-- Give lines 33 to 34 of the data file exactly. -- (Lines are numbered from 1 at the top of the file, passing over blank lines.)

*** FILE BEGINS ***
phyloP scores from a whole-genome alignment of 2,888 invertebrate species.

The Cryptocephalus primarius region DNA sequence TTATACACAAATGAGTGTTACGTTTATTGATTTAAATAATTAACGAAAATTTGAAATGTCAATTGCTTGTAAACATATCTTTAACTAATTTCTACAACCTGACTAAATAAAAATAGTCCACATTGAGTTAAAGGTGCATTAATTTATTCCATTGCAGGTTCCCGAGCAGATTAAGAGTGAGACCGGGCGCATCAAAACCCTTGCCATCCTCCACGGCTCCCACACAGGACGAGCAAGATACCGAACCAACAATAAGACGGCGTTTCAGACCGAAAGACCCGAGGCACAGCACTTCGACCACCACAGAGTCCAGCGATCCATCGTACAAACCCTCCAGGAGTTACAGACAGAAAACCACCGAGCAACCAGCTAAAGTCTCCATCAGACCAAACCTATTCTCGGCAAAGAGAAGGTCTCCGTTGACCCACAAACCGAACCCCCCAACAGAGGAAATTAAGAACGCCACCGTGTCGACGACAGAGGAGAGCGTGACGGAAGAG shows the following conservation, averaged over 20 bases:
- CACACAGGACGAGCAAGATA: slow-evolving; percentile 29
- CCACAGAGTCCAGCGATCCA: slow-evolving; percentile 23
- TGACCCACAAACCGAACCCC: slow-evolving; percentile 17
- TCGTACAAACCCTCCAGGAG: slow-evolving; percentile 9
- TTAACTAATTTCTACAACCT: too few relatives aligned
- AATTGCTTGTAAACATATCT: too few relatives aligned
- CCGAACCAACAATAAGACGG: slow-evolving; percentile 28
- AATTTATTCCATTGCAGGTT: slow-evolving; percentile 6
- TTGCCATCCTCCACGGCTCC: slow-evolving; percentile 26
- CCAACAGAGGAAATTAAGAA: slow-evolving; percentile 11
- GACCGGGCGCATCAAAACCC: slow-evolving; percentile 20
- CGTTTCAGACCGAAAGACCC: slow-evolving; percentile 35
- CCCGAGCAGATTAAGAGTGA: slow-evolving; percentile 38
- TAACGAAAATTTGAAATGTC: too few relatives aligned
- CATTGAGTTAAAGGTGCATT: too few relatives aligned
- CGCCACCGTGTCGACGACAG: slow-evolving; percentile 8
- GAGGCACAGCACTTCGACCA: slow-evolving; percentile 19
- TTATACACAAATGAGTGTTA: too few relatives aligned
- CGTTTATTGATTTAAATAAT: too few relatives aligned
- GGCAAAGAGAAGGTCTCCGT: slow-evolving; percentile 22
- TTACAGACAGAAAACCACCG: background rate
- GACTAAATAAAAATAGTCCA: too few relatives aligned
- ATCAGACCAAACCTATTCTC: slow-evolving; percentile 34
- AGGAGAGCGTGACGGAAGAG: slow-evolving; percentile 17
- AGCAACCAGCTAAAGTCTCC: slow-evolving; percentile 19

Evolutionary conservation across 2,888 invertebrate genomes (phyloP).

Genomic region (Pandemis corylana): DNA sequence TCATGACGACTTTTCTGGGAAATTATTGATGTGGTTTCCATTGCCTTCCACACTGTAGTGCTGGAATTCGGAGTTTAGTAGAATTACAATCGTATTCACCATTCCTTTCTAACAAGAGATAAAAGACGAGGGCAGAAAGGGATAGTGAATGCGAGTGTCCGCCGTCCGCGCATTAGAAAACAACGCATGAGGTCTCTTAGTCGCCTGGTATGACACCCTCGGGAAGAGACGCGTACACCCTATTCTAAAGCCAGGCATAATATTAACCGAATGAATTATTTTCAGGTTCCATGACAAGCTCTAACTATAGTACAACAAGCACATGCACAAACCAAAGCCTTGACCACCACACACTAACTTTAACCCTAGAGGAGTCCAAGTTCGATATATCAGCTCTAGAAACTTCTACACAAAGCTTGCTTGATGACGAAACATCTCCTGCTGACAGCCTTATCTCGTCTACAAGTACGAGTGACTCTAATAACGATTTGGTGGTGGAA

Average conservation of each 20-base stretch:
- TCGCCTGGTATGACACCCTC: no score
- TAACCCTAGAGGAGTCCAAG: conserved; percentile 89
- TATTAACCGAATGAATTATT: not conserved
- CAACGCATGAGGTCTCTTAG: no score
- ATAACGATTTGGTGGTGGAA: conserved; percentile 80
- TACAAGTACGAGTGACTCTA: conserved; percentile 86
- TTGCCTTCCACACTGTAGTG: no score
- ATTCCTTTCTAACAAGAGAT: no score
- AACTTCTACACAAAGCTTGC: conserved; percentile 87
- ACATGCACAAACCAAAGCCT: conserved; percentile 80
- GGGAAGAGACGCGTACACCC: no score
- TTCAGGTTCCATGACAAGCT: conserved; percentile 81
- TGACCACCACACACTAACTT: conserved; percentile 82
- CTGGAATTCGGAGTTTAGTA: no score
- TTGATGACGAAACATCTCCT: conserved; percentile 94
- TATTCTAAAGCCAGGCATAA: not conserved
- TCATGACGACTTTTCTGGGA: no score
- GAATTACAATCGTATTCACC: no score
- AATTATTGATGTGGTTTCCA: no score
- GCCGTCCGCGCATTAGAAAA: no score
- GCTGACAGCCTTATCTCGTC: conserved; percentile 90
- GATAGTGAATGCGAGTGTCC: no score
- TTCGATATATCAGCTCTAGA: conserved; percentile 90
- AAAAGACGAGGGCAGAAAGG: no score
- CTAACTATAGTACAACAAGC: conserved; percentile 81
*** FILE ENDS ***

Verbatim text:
- TATTAACCGAATGAATTATT: not conserved
- CAACGCATGAGGTCTCTTAG: no score